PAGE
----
|Originally Performed By||Ernie Stires|
|Original Album||Samson Riffs (as "Samson Riff")|
This song – non-descript though it is – could very well represent the culmination of Trey’s apprenticeship to the late Ernie Stires. Trey often credits Ernie with single-handedly shaping the development of Trey’s (and therefore Phish’s) compositional style, even if Ernie insists that he only “opened the door” for Trey to walk through on his own. Though Trey had largely moved on by the time the “The Asse Festival” was written in 1990, Ernie was a big influence on his student even after Phish signed with Elektra in 1992. At this point, Trey would still show all of his new music to Ernie before green-lighting it for the band, a practice that was used for a number of the songs that ended up on Rift.
A quintessential Trey-Ernie moment came when Trey showed Ernie the completed big band arrangement for “Flat Fee,” a project on which he had toiled endlessly. Though Ernie acknowledged Trey was on the right track, his otherwise nonplussed reaction helped Trey realize how high he could still take his compositional skills. Ernie compared the “Flat Fee” accomplishment to sticking one’s head out of the ground in order to see the foot of the huge mountain that now needed to be climbed. Trey has cited this moment as an extremely important one for his music writing career, and it’s easy to see why. Trey respects the hell out of Ernie, his teaching, and his music, and Trey’s regard for these three things has always driven him to challenge both himself and the audience hearing his music.
In 1997, many of these issues came full circle when Trey organized the production and release of Ernie Stires’ first CD, Samson Riffs. For the occasion, Trey composed an instrumental piece with Ernie that he and his mentor play on the disc. This track, “Samson Riff,” is named for Ernie’s street in Vermont, and is a shining moment for both teacher and student who for the first time truly share musical space, both figuratively and literally. This track and the album in general represent a wonderful peak in the two musicians’ relationship, a peak Trey worked hard to climb in order to conquer. At this point, however, Ernie would surely point out to Trey the hundreds of peaks in the mountain range surrounding them, each one representing another set of new personal goals.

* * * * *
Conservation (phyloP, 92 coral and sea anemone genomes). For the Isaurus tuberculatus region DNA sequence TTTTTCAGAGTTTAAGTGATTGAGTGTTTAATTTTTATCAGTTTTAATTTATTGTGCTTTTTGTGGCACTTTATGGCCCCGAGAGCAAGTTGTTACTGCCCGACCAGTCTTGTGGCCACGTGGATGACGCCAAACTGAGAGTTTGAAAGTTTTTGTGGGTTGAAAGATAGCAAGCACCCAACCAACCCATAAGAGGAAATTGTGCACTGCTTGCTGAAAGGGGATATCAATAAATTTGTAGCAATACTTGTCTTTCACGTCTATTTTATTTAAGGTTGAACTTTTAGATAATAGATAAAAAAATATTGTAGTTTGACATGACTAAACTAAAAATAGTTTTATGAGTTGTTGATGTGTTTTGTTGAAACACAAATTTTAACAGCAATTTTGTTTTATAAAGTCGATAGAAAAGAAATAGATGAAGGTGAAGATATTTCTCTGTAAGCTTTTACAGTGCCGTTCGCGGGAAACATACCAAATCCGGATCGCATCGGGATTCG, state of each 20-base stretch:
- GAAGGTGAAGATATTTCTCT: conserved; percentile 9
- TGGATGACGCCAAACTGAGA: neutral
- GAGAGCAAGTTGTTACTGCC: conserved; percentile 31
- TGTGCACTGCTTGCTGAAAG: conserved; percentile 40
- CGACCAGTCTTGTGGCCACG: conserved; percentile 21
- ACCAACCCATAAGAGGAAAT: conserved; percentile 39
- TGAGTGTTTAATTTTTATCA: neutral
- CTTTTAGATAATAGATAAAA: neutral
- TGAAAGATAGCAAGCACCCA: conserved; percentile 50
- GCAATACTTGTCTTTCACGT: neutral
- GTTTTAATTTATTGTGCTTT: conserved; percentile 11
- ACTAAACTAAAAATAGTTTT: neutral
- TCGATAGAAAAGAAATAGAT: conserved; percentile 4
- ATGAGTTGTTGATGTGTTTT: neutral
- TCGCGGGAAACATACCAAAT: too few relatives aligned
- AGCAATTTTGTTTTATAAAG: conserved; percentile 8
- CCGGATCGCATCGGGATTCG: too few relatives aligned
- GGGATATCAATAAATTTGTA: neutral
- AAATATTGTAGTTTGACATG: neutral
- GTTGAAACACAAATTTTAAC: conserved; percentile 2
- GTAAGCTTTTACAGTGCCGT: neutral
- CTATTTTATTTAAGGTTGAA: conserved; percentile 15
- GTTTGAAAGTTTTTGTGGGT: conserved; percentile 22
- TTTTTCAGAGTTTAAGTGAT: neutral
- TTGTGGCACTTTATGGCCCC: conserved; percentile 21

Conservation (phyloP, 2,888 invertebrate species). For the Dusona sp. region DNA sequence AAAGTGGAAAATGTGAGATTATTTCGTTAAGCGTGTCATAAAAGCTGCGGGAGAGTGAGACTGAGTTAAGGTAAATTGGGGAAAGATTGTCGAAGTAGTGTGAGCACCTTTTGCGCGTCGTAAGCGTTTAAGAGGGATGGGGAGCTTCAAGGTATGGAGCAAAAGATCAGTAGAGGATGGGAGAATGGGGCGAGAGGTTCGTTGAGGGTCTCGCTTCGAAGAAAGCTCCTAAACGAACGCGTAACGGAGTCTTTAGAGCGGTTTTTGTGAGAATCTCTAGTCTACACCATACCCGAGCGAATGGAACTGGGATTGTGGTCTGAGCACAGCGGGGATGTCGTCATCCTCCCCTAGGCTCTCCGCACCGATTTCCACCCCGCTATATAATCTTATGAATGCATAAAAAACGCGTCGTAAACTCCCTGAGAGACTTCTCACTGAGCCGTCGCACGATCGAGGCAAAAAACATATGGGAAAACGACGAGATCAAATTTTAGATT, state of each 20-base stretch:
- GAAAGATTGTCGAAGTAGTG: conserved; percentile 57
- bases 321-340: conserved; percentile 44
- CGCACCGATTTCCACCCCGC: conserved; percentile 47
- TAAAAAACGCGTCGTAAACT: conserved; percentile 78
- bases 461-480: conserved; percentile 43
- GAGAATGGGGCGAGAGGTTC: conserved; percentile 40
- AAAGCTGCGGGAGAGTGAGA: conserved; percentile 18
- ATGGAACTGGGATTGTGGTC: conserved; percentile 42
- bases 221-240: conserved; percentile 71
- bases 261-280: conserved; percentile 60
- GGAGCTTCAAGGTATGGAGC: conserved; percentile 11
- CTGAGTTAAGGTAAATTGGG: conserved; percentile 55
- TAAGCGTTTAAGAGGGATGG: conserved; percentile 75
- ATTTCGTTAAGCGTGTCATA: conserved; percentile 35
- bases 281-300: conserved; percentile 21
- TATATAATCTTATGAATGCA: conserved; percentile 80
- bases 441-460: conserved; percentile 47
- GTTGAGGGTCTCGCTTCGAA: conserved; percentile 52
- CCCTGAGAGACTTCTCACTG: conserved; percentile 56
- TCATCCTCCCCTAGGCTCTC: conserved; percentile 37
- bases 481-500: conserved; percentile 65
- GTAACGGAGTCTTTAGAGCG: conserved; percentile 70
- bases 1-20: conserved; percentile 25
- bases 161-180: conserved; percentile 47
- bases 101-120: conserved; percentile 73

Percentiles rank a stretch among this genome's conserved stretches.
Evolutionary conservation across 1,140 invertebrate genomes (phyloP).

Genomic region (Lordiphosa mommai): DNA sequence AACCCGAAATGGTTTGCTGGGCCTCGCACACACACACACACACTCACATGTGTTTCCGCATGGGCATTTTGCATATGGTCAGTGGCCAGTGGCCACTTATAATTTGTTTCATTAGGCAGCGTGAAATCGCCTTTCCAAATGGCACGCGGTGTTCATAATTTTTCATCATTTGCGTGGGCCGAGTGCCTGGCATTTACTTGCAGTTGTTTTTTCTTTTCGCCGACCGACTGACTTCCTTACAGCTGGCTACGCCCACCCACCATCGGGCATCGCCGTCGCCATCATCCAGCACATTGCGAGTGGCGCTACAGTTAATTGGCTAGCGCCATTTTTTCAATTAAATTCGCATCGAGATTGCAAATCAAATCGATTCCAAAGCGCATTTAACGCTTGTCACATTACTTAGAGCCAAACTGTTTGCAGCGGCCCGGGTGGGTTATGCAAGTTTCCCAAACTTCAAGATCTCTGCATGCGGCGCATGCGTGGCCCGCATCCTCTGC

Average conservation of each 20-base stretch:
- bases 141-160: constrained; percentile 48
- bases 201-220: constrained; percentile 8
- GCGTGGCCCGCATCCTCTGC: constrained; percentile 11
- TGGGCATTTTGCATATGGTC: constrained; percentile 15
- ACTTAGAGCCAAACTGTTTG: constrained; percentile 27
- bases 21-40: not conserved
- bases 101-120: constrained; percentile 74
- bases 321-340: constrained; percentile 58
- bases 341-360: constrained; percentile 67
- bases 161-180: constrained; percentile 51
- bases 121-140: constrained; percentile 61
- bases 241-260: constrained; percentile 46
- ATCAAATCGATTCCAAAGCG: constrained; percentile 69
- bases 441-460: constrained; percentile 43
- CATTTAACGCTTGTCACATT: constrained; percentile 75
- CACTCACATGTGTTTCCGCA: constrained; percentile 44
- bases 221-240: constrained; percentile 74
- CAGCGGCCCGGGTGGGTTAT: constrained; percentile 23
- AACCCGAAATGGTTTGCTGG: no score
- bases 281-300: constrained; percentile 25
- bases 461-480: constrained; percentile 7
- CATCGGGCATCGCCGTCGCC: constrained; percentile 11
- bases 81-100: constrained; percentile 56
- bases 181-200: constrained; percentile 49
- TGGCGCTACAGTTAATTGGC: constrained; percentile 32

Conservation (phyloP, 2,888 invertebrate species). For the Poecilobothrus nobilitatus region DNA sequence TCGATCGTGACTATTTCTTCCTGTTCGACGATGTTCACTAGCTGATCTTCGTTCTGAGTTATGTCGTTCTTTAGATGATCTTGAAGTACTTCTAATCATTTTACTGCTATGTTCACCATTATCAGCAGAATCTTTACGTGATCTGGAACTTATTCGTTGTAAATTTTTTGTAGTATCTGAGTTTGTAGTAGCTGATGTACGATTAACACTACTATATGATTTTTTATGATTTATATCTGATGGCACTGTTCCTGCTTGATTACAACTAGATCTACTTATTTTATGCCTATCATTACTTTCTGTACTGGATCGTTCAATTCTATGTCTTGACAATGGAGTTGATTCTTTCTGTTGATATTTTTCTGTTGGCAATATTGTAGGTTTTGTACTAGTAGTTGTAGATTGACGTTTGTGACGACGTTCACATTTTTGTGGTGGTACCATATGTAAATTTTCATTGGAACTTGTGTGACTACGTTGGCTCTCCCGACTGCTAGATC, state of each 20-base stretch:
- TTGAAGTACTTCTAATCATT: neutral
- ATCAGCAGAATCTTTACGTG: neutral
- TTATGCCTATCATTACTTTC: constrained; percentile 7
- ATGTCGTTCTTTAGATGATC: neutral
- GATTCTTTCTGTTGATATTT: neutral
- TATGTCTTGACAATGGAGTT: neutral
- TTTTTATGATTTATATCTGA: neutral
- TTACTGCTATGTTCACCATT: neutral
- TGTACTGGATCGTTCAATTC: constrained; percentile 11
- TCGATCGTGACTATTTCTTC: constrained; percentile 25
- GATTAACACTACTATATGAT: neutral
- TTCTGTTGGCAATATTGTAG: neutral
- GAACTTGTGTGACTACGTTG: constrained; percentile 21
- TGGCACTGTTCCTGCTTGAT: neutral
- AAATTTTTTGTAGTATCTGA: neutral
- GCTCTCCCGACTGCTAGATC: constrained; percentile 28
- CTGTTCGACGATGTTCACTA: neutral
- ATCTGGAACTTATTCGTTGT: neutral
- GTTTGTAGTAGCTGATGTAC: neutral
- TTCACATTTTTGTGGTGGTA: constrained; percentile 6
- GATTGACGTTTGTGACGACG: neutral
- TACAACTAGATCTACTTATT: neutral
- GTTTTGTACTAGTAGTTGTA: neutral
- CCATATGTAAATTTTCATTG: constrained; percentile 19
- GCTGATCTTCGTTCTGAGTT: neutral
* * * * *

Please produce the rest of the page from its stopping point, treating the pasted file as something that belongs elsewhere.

“Samson Riff” also appears, in a different permutation, on Trey’s first solo CD, One Man’s Trash, under the name “At the Barbecue.” This version is comprised of a three-horn arrangement, which gives way to a brief a cappella interpretation midway through the two-minute track. “Samson Riff” has also shown up in Phish’s live repertoire, but in yet another form. This version is more a variation on the original than a re-arrangement, and for this reason it is referred to as “Samson Variation.” The Phish version is deceptively simple, its invention lying mainly in the way the melody is carried, one note at a time, from Page to Trey to Mike and back again, with Fish providing an unobtrusively jazzy beat.
After being tested out twice at “Bradstock” on 6/6/97, the song appeared at only two shows (6/21/97 at a festival appearance in Germany and 8/3/97 at The Gorge), before departing from the repertoire indefinitely. Fans at the Gorge liked the brief number, though a number were confused by its unexpected appearance. Perhaps Trey was so inspired by the sight of the many impossibly majestic peaks surrounding the venue, that he couldn’t help but pay tribute to the man who showed him the mountain in the first place.
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